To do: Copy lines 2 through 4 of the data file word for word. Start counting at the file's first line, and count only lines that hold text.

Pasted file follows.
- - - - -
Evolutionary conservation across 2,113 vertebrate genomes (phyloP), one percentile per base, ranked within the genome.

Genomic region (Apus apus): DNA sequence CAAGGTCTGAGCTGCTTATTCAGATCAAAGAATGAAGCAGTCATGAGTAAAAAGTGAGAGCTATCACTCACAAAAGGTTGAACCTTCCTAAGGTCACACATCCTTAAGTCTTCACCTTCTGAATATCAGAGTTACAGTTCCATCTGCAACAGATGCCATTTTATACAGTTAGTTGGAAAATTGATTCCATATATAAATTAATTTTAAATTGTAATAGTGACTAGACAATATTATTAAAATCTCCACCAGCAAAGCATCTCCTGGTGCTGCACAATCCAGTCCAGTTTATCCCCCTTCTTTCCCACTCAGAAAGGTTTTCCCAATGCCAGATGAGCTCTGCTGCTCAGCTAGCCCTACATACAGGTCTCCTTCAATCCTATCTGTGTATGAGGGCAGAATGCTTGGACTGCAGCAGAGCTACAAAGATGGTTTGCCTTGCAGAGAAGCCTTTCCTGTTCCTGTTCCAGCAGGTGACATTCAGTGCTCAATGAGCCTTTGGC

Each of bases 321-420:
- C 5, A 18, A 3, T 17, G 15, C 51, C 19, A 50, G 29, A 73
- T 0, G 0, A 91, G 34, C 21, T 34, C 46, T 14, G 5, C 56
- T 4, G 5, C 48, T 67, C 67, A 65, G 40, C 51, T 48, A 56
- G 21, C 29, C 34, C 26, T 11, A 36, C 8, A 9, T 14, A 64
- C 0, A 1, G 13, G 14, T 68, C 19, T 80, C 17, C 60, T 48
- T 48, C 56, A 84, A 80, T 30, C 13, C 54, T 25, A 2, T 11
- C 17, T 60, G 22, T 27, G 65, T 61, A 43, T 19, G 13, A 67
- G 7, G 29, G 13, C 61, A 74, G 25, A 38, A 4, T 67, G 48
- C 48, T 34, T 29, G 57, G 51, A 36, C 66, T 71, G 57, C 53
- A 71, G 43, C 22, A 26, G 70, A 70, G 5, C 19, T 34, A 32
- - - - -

Genomic region (Apus apus): DNA sequence CAAGGTCTGAGCTGCTTATTCAGATCAAAGAATGAAGCAGTCATGAGTAAAAAGTGAGAGCTATCACTCACAAAAGGTTGAACCTTCCTAAGGTCACACATCCTTAAGTCTTCACCTTCTGAATATCAGAGTTACAGTTCCATCTGCAACAGATGCCATTTTATACAGTTAGTTGGAAAATTGATTCCATATATAAATTAATTTTAAATTGTAATAGTGACTAGACAATATTATTAAAATCTCCACCAGCAAAGCATCTCCTGGTGCTGCACAATCCAGTCCAGTTTATCCCCCTTCTTTCCCACTCAGAAAGGTTTTCCCAATGCCAGATGAGCTCTGCTGCTCAGCTAGCCCTACATACAGGTCTCCTTCAATCCTATCTGTGTATGAGGGCAGAATGCTTGGACTGCAGCAGAGCTACAAAGATGGTTTGCCTTGCAGAGAAGCCTTTCCTGTTCCTGTTCCAGCAGGTGACATTCAGTGCTCAATGAGCCTTTGGC

Each of bases 321-420:
- C 5, A 18, A 3, T 17, G 15, C 51, C 19, A 50, G 29, A 73